The consequences for industry and consumers injured by 3D-printed products are potentially far-reaching, and could include legislative remedies.
There is general consensus that 3D printing has potentially revolutionary implications for industry and, along with it, for the law. In terms of products liability law, its consequences for industry and consumers injured by 3D-printed products are potentially just as far-reaching.
Consider a fact pattern under which an auto parts manufacturer makes CAD files available to auto parts stores so that they may 3D print replacement auto parts on demand and on-site in response to customer needs. An auto parts store sells the 3D-printed part to a customer, who later is involved in an accident and blames the 3D-printed part for causing the accident.
In this fact pattern, the injured consumer may have recourse against the auto parts manufacturer and the auto parts store, although the manufacturer and store are likely to have agreements with indemnification and liability provisions. The injured consumer may even have recourse against the company that manufactured the 3D printer if there is evidence that it malfunctioned in an unreasonable and unforeseeable way.
But now consider this fact pattern: A company in China uploads a CAD file for the 3D printing of a replacement auto part and offers it for sale; an individual in the United States purchases the CAD file and 3D prints the replacement auto part at a local store that prints from customer files; the individual then sells the 3D-printed auto part to another, who then is involved in a car accident and blames the 3D-printed part for causing it.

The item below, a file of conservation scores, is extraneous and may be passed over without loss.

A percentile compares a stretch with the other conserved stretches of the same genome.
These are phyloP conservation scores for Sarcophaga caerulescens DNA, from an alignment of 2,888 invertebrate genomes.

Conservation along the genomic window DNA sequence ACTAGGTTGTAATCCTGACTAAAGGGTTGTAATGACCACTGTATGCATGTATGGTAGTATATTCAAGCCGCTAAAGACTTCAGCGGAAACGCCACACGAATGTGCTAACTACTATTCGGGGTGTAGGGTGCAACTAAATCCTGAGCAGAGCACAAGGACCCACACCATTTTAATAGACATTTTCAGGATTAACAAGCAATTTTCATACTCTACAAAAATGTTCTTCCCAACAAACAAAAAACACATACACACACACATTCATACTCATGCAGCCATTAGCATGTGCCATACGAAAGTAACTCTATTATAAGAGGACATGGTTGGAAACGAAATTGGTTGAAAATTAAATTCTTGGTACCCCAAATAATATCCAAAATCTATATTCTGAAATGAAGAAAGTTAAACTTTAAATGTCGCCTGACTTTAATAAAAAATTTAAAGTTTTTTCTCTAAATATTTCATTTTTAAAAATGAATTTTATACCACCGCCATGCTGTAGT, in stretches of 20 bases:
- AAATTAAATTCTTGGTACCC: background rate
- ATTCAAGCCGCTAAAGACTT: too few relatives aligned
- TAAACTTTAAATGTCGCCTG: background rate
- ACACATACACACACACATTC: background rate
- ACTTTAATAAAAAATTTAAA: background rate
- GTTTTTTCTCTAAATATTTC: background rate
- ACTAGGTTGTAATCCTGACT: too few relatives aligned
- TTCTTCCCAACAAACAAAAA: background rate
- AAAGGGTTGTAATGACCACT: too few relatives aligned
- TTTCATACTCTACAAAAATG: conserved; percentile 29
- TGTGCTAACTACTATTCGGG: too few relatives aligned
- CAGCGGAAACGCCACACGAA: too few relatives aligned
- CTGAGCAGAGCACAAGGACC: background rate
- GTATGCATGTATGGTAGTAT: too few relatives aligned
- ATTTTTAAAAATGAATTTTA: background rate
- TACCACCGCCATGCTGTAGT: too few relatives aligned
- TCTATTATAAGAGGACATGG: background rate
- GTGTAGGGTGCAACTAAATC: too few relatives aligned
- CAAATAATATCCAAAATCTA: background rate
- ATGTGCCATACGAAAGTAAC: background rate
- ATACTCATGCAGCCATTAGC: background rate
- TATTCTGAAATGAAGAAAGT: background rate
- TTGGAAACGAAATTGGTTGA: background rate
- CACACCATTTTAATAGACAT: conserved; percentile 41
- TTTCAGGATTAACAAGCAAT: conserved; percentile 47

What recourse does the injured customer have under this fact pattern? Against whom? For what? Will U.S. law even apply? And where can a suit be filed? A consideration of these issues suggests the consumer will have few options under current U.S. law and suggests that there may be movement towards legislative change.
The Individual Who 3D-printed the Replacement Auto Part and Sold it to the Accident Victim
The accident victim may not be able to recover against the person who printed the auto part and from whom he purchased the part. That is because strict liability cannot apply unless the seller is a “commercial seller,” i.e., a person engaged in the business of selling products, like a manufacturer, distributor or retailer. It does not apply to an occasional seller, like someone who downloads 3D files, prints products for personal use and only occasionally sells a product. If the person who printed the auto part and sold it to the accident victim is a mere occasional seller, he will not be found liable in strict liability.
While the accident victim might pursue the seller for negligence, he would have to prove that the seller caused his injury, rather than the printing store, the printer, the CAD file or any other cause. And, even if successful, his victory would be hollow if the individual seller has limited resources.
The Local Store that 3D-printed the Replacement Auto Part